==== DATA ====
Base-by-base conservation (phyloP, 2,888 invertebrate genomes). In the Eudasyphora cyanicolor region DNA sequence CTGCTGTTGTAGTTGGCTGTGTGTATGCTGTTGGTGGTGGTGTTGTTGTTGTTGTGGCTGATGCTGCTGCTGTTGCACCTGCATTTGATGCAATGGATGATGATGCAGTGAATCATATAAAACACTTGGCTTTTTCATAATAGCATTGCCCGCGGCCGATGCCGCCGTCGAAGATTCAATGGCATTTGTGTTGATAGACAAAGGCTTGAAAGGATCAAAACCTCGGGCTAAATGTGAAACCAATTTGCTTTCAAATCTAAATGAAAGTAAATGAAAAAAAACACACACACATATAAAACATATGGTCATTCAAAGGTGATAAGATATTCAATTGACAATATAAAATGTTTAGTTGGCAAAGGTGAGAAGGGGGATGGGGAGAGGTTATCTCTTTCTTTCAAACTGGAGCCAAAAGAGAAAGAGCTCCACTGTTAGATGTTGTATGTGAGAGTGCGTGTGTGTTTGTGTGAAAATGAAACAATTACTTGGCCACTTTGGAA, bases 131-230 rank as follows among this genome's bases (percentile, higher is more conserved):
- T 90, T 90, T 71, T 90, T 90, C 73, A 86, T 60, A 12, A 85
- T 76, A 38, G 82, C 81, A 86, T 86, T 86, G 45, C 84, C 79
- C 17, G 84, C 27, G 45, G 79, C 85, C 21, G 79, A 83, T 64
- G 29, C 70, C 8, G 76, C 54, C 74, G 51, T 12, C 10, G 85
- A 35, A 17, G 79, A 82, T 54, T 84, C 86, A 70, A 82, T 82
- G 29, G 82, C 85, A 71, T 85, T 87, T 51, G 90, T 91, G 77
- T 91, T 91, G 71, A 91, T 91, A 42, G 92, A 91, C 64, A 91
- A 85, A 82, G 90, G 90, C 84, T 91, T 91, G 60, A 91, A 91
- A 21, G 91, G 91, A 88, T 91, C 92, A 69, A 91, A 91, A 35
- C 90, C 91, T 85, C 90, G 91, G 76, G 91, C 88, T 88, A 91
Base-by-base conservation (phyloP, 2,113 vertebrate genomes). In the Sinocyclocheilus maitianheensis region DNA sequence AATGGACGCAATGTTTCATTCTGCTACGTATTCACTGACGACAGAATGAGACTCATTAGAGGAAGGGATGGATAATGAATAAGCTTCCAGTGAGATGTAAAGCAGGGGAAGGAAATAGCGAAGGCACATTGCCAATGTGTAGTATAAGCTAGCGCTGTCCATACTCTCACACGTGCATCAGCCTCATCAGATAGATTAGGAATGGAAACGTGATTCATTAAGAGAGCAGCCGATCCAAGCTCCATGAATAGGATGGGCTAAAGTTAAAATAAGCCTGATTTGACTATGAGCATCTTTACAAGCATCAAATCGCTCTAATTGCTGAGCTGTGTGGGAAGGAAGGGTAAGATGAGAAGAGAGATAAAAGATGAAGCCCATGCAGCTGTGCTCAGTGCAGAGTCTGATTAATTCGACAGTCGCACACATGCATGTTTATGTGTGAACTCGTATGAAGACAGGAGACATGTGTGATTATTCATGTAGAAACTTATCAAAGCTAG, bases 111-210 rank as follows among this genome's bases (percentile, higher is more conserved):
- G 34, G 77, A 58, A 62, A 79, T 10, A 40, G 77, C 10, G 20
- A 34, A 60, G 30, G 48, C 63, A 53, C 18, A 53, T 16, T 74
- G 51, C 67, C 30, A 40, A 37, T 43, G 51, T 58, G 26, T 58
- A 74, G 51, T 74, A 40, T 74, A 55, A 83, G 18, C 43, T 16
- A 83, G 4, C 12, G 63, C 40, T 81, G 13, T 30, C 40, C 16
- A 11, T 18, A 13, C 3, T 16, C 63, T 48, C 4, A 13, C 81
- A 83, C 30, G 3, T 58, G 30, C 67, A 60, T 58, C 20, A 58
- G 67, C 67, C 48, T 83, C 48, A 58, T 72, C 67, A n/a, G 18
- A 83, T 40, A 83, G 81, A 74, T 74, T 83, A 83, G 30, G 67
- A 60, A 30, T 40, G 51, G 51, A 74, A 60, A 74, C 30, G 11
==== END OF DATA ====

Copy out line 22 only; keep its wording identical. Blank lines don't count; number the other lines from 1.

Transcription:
- A 60, A 30, T 40, G 51, G 51, A 74, A 60, A 74, C 30, G 11